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Thread: Magic Items in D&D Next
Sunday, 8th July, 2012, 06:33 PM #71
Cutpurse (Lvl 5)
I hope with strange eons even the edition war may die.
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Sunday, 8th July, 2012, 06:40 PM #72
Spellbinder (Lvl 16)
The issue is that it took several editions to get something close to a modular system. Every edition have certain expectations of magic items to level and if you deviate a little too much, the game could break to all sorts of pieces.
So I hope there is a How to Run a No/Low/High Magic game section in the DMG.
Because if you are going to divorce magic items from the game math, you BETTER help me put it back in.
My beard is hairy.
Sunday, 8th July, 2012, 06:46 PM #73
Magsman (Lvl 14)
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A +1 of Evil Outsider and Undead Bane can be better than a +3 Longsword in many common situations for high level adventurers.
But how flavorful are these weapons really? Name-wise, they're cool, I suppose (well, Evil Outsider bane sounds a bit generic/mechanical, but okay).
But the real flavor comes from something like Sting, that glows in the presence of Orcs (or am I confusing swords and creatures? But you know what I mean). Whether it also grants a +2 enhancement bonus and +2d6 damage against Orcs is only secondary.
The cool stuff about the magic item rules described by WotC so far is definitely the part of history generation and this possibly even affecting the item's abilities.
Too much attention may have been given in 3E and 4E (maybe even before) to combat mechanics of these. I am not saying they are unnecessary or shouldn't exist - but I am saying that the non-combat elements should get some emphasis as well. A Flaming Longsword shouldn't just deal +1d6 fire damage or deal fire damage instead of weapon damage, it could keep you warm, for example.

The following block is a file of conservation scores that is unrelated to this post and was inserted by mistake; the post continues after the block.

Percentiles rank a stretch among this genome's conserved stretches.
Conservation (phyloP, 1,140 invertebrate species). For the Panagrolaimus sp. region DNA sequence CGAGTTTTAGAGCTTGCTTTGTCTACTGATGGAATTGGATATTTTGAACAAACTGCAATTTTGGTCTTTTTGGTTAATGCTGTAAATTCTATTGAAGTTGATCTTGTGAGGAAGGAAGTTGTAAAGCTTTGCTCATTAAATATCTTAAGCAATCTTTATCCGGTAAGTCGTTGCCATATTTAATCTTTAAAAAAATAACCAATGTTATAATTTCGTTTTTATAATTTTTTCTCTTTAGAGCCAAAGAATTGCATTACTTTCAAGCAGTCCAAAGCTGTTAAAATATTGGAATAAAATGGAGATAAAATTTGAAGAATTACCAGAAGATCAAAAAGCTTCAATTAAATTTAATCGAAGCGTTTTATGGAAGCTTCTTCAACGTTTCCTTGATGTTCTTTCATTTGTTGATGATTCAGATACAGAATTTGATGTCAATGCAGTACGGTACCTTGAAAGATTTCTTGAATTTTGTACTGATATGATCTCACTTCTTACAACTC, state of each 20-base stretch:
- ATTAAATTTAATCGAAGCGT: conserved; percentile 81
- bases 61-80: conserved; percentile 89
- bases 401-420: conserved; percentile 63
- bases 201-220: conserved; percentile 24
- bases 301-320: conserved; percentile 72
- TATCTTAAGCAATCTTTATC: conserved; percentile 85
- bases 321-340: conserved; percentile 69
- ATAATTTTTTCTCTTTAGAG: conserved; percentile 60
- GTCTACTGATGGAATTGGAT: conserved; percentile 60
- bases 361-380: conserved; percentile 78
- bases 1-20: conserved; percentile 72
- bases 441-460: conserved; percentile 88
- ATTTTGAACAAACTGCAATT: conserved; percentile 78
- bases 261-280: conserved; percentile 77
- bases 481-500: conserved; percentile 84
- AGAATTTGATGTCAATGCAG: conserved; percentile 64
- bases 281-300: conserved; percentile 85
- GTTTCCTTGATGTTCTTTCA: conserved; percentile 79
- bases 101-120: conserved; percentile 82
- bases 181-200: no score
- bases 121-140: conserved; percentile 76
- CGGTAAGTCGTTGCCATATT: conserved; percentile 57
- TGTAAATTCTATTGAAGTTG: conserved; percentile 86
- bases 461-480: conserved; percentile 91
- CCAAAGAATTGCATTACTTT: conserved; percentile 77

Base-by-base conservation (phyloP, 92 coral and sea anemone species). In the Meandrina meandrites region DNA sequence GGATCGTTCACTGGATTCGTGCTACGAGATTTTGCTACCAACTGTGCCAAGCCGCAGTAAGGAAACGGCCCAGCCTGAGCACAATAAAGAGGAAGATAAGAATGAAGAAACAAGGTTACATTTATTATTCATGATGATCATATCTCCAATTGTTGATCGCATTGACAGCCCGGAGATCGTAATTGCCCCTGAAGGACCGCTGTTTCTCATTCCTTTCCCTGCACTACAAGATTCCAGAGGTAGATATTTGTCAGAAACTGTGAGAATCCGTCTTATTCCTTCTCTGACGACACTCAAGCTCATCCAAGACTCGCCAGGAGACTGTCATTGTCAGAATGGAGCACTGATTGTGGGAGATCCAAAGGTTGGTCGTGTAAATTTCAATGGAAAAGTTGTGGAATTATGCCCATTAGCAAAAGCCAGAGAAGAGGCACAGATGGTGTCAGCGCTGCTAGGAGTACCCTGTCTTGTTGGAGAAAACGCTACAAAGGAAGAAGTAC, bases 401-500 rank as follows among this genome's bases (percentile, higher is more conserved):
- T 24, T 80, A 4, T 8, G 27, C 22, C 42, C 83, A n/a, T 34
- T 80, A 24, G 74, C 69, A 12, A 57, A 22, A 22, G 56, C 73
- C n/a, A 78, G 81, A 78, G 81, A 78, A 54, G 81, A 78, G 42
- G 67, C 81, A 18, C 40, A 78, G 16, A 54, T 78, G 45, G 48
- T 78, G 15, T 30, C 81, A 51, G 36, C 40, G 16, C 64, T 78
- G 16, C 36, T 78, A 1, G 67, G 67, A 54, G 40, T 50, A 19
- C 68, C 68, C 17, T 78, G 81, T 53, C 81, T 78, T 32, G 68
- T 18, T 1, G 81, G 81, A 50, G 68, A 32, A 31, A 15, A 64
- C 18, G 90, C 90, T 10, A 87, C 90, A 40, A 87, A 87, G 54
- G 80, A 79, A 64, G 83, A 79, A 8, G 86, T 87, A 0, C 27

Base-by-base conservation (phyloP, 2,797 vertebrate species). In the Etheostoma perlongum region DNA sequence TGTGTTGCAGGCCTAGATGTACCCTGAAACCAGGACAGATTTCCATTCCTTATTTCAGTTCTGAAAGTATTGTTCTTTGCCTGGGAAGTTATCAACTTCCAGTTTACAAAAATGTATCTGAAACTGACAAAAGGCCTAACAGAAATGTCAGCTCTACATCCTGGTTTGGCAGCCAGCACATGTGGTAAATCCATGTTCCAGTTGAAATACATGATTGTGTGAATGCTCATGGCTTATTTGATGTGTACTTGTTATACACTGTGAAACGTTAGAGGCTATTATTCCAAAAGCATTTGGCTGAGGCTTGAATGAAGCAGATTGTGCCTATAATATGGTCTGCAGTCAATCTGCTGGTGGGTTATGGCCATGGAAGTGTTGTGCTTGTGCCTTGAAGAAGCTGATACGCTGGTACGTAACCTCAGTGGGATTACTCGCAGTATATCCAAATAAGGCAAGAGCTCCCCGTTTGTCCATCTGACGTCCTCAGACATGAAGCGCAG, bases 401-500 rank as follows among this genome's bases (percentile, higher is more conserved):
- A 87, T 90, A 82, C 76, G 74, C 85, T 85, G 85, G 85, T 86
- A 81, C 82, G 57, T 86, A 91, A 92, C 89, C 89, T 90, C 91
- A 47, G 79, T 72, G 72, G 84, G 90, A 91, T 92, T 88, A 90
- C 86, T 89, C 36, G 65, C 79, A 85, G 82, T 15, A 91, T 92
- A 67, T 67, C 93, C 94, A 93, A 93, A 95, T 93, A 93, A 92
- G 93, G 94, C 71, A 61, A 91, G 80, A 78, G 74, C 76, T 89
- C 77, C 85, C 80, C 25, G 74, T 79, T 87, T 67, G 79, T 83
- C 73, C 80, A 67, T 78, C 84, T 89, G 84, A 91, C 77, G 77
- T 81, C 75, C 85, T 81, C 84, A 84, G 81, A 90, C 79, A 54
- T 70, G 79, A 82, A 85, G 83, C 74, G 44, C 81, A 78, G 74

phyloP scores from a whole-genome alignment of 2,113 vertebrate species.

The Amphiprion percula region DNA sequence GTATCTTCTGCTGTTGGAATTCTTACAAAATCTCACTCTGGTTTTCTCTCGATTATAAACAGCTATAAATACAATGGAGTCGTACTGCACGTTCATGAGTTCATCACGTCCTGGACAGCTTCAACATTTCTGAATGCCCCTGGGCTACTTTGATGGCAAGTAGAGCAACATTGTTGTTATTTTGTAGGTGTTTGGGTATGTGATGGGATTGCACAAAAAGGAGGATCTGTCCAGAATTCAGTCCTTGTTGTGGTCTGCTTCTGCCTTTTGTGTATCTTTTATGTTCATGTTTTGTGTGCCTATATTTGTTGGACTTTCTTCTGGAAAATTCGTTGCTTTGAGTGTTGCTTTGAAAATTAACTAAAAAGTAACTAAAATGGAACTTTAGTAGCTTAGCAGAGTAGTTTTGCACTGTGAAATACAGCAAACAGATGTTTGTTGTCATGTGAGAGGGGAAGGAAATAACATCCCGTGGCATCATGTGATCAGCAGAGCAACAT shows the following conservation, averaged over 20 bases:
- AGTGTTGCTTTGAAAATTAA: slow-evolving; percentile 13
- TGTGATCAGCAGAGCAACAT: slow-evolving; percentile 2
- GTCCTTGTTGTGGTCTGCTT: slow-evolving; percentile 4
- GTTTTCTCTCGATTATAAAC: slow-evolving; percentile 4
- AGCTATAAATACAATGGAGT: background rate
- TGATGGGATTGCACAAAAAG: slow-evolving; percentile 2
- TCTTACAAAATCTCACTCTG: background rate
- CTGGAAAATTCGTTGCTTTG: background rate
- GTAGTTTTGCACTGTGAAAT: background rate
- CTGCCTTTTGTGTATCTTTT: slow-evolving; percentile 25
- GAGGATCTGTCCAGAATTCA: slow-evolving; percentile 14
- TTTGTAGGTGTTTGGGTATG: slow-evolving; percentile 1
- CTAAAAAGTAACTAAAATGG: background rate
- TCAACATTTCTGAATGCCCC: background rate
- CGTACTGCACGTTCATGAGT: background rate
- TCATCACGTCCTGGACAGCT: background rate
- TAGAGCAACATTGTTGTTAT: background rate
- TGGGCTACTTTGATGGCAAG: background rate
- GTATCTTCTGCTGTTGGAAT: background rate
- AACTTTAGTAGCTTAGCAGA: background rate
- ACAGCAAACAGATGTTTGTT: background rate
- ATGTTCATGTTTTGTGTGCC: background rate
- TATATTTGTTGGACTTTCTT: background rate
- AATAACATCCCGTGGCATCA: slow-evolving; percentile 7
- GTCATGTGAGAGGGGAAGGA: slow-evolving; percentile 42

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Sunday, 8th July, 2012, 07:35 PM #74
Waghalter (Lvl 7)
I think I can agree that there should be some form of guidelines as to how to adjust encounters based on the + of the weapon. Back in the 1e days we just winged it because there were no guidelines and things usually worked out ok. But guidelines would definitely have helped especially the neophyte DM.
That being said, I do think that too much emphasis is being placed on the + of the weapon. Even with the flat math I don't think it's a gamebreaker! "Ok, this encounter was too easy, let me tweak the next one a bit." By the time you get to the final encounter you should have a good handle on it. (And again, guidelines will help with this.)
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Sunday, 8th July, 2012, 08:24 PM #75
Thaumaturgist (Lvl 9)
I think that article gave me what I needed to help reinvigorate my playtest.
Sunday, 8th July, 2012, 10:06 PM #76
Myrmidon (Lvl 10)
With refluffing and reflavoring, there's a heck of a lot of stuff that can be handled by using the mechanics of 4E, game rules as written, that might not initially seem supported. In addition, an important thing to remember is that not everything done in a typical RPG session is a "game".